Sunday, October 07, 2007

My Boy is Going to be a Bible Scholar

I've written before about my efforts to get the Little Potter People to pay better attention at church on Saturday nights. I'm pleased to report that of late, as I have quizzed them on the drive home, they have dazzled me with their increased attention to the lesson.

With my oldest (almost 8), I ask for a summary of the story and the lessons she learned that night. She can recite to me almost word-for-word the story as well as lessons learned and applications to life. Since I work in her class every other week and can keep a close eye on her, I have little doubt that she is there to grow spiritually and is behaving herself pretty well.

It's the other two that I just haven't been so sure about. They bring home a "Ride Home Recap" that is a coloring sheet on the front with their Bible story on the back. I ask them a couple of questions before we start our review just to get a feel for whether they were mentally present in class that night. Broad questions such as "What Bible character who was hidden in a basket as a baby did you learn about tonight?" will often be my first clue, then as I read the story, I leave out key words for them to fill in.

Last night, the lesson was about Queen Esther. Gavin assured me as we buckled in that he had been listening "very, very, very well" and was ready to tell me all about his night.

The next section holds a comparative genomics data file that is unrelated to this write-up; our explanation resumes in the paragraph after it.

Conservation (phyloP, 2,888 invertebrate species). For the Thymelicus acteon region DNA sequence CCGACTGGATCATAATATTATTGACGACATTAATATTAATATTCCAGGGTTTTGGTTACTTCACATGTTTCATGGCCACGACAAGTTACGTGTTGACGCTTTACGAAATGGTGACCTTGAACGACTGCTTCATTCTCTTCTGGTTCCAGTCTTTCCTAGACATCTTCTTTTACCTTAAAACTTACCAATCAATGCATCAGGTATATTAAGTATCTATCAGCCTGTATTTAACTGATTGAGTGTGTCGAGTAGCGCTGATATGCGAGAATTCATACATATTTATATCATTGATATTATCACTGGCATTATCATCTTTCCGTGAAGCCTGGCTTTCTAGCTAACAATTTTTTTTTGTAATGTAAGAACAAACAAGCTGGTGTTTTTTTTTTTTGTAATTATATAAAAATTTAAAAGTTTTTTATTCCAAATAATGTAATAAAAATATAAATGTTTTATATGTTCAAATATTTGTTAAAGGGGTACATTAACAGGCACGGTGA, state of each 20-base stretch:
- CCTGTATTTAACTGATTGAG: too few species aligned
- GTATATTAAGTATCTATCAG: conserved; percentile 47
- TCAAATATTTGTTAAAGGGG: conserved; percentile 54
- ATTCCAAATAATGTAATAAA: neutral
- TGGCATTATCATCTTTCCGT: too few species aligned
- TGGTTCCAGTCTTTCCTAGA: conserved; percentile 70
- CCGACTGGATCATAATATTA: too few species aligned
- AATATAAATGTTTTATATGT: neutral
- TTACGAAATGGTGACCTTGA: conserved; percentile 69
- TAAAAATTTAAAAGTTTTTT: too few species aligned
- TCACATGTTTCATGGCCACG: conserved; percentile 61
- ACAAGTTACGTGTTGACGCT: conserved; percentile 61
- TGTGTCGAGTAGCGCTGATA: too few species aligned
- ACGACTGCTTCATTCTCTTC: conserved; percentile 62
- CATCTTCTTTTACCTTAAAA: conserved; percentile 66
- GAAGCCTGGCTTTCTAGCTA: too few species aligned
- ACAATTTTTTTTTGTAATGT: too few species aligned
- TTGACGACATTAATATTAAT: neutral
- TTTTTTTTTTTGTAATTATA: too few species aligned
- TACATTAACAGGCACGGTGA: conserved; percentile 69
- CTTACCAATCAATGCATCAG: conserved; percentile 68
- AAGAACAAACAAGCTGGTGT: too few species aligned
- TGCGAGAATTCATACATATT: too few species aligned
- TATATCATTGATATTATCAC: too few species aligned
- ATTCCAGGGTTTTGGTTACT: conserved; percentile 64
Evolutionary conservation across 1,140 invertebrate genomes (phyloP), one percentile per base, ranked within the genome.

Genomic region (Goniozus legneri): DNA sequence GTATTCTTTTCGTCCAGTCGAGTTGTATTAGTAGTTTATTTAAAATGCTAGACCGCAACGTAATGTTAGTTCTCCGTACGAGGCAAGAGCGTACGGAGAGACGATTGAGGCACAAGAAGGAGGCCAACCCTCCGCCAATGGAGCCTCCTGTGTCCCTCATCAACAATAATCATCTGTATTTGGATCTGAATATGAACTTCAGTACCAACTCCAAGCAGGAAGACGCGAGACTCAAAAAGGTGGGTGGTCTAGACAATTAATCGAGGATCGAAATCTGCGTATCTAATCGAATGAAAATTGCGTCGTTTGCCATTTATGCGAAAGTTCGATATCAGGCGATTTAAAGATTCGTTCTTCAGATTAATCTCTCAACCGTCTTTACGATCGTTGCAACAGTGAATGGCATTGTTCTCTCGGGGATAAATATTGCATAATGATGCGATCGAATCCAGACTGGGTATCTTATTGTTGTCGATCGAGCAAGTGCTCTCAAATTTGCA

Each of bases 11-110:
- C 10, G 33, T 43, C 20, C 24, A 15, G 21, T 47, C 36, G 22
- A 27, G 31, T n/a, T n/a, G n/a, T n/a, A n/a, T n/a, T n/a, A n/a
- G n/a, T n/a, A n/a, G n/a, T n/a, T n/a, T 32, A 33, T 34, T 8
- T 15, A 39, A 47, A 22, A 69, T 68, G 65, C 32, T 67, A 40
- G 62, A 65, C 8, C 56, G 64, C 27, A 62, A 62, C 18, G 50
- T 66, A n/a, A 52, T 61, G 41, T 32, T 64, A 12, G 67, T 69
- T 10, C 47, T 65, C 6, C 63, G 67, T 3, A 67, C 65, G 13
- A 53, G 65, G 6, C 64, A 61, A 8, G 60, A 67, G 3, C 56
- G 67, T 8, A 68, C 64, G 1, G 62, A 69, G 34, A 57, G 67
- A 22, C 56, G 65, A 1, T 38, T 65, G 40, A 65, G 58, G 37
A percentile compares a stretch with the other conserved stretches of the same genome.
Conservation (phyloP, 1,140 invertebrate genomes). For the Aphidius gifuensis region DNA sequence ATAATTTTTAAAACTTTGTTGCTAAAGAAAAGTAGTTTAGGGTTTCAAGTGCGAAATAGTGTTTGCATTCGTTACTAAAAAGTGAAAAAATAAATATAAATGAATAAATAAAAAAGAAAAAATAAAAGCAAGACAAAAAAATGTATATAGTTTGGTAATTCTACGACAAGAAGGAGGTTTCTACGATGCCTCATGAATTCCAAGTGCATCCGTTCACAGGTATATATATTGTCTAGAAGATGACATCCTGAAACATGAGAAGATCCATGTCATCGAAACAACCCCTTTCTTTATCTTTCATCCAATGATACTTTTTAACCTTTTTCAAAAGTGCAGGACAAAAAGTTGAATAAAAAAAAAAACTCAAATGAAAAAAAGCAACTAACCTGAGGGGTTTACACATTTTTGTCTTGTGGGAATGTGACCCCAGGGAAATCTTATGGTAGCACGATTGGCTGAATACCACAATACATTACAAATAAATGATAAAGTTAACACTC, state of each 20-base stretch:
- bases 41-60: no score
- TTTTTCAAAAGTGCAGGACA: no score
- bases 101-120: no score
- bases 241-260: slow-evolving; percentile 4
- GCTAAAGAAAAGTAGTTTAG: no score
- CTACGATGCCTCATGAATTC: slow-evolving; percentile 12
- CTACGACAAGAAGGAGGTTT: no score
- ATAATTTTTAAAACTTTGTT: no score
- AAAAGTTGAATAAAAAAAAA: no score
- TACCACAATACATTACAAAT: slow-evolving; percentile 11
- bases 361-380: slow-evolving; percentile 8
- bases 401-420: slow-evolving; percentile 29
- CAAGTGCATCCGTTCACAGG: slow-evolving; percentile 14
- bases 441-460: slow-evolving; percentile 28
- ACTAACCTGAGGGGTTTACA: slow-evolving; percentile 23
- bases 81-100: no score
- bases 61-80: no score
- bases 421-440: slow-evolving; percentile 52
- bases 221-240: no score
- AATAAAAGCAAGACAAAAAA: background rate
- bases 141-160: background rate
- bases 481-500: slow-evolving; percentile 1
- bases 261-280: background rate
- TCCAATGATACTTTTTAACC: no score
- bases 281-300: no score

And so I began: "A long time ago, there was a Queen named ...."

from the back seat, in unison, "ESTHER!"

"And she had a cousin named ..."

Long pause. I finally decide they need a prompt. "It starts with 'mmmmmm'

"MORON!" the little guy yells.

I sincerely hope that if my little man ever runs into Mordecai in eternity, that the old guy has a fantastic sense of humor!

Saturday, October 06, 2007

My baby girl is 6 today

Precious Sarah,

Six years ago tonight, your daddy and older sister and I welcomed you into our family. It had been a very long labor (24 hours to be exact!), but the moment I saw you and held you in my arms, I knew you were worth it all.

And six years later, I still feel the same way.

You have heard me say this before, but it bears repeating. You are a daughter anyone would be proud to claim. You are smart. You're funny. You are beautiful. And without a doubt, you are THE most compassionate person I have ever known. You cry for and with those who are suffering. You always have a gentle word to encourage the discouraged. You are helpful. And kind. And precious beyond words.

I look at you and your brother and sister, and I cannot believe that I was chosen by God to be your mom. It's a blessing I will never take for granted.

Thank you for six wonderful, amazing years. Your daddy and I are so very proud of you!

Friday, October 05, 2007

This made my day

If laughter is good medicine, then I should be the healthiest gal today. I just read this over at Baby Bangs which echoes numerous thoughts I myself have had in recent months while working out at the gym. Go visit Amanda (Beth Moore's daughter) who is a VERY funny lady and get your daily dose of laughter, too!